• Aplasia- this is where the thyroid gland does not develop leading hypothyroidism. Affected babies do not produce thyroid hormones and may have problems with mental and growth retardation unless the condition is recognised and treated with thyroid hormones.
  • Lack of Dietary Iodine - the gland is missing a key ingredient needed to make thyroid hormones; this causes the gland to enlarge (a Goitre) and produces hypothyroidism if iodine levels are very low. In some areas, the diet contains very little iodine and so hypothyroidism and swollen thyroids are common (Endemic Goitre).
  • Dyshormonogenesis-this means that the thyroid lacks the chemical enzymes to turn iodine into thyroid hormones. This can be caused by
    • Genetic problems
    • Some drugs which can interfere with hormone production and lead to hypothyroidism e.g. Amiodarone
  • Autoimmune Thyroiditis- this is the most common cause of hypothyroidism. It is similar to rheumatoid arthritis where the body mistakenly produces antibodies to the cartilage in the joints. In autoimmune thyroiditis the antibodies bind to parts of the thyroid gland (thyroid autoantibodies). They cause damage and inflammation of the gland leading to swelling and underactivity.
    • Atrophic hypothyroidism
    • Hashimoto’s Thyroiditis. This condition progressively damages the gland and prevents it from making thyroid hormones resulting in hypothyroidism. It is also a common cause of thyroid nodules.
  • Following Total Thyroidectomy or Radio-iodine treatment. Some of the treatments used for overactive thyroid glands and for the treatment of swollen or cancerous glands may produce hypothyroidism as a side effect.

What are the symptoms of hypothyroidism?

Thyroid hormones play a role in controlling metabolism. Too little thyroid hormone slows down the metabolism, making you feel as if you lack energy and can cause you to gain weight. Your hair may become thin and change in texture. Your heart rate, movements and reactions may all become slow.

How is hypothyroidism diagnosed?

A Thyroid Function Test (TFT) is a simple blood test that can tell your doctor if your thyroid gland is working well. Thyroid autoantibodies can also be detected in the blood and can help in diagnosing autoimmune hypothyroidism. In hypothyroidism there is usually a:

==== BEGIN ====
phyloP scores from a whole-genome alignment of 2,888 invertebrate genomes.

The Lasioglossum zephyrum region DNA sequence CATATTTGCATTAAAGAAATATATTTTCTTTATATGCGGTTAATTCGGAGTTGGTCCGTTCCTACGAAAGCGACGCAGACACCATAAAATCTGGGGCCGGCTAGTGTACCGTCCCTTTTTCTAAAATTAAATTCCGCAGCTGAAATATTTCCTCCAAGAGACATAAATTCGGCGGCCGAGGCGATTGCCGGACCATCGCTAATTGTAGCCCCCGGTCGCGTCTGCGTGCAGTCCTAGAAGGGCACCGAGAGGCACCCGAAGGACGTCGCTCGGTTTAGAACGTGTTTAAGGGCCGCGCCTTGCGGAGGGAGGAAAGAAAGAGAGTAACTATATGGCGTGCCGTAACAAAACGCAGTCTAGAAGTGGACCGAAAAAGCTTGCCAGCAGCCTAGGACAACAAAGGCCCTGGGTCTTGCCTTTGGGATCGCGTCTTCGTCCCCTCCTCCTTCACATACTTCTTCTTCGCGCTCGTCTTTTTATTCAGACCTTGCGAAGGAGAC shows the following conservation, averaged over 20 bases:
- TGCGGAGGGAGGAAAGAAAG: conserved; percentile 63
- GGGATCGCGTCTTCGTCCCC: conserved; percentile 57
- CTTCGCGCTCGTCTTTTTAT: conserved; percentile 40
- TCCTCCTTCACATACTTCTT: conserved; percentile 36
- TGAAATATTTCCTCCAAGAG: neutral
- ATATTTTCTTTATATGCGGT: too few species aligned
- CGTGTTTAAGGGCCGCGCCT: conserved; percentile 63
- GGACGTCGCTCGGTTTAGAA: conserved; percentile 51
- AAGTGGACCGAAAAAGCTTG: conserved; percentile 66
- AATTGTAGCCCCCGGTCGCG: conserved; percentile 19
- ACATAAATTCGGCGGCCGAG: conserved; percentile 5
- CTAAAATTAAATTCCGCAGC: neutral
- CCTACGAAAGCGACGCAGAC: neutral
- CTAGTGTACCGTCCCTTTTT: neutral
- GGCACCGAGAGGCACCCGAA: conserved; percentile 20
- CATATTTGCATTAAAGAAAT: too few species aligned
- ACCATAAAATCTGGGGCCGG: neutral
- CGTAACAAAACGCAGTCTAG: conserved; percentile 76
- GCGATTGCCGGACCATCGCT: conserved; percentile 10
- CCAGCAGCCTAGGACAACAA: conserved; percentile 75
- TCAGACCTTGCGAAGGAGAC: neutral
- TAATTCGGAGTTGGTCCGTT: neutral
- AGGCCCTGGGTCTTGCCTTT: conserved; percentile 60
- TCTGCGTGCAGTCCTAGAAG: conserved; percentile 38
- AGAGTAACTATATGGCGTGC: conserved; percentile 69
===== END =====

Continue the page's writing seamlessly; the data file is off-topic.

• Raised TSH
  • Low T3, T4
  • Elevated Thyroid Auto-antibodies may occur with autoimmune hypothyroidism (Hashimoto’s Thyroiditis)

Is there any treatment for hypothyroidism?

The most common treatment for hypothyroidism is hormone replacement with Oroxine (T4 or thyroid hormone). It is taken once daily as a tablet and the dose adjusted using the TSH level in the bloodstream as a guide.

Tips for Taking Thyroxine (Oroxine)

Sometimes it is a struggle to find the right dose of thyroxine for a particular patient. This often happens if the patient takes the right dose in the wrong way. Following these simple instructions should help:

  • Oroxine is taken as a tablet. You must take it once a day every day. Do not miss days except on the instructions of your doctor.
  • Take it after fasting for 4 hours,
  • Do not take any other food for at least 20-30 min
  • Avoid other drugs especially calcium carbonate (Caltrate) for at least 30 min before or after your Oroxine
  • Fruit juices may interfere with Oroxine absorption

So the best advice is to take your thyroxine when you wake up in the morning and don’t eat or drink anything except water for 30 minutes afterwards.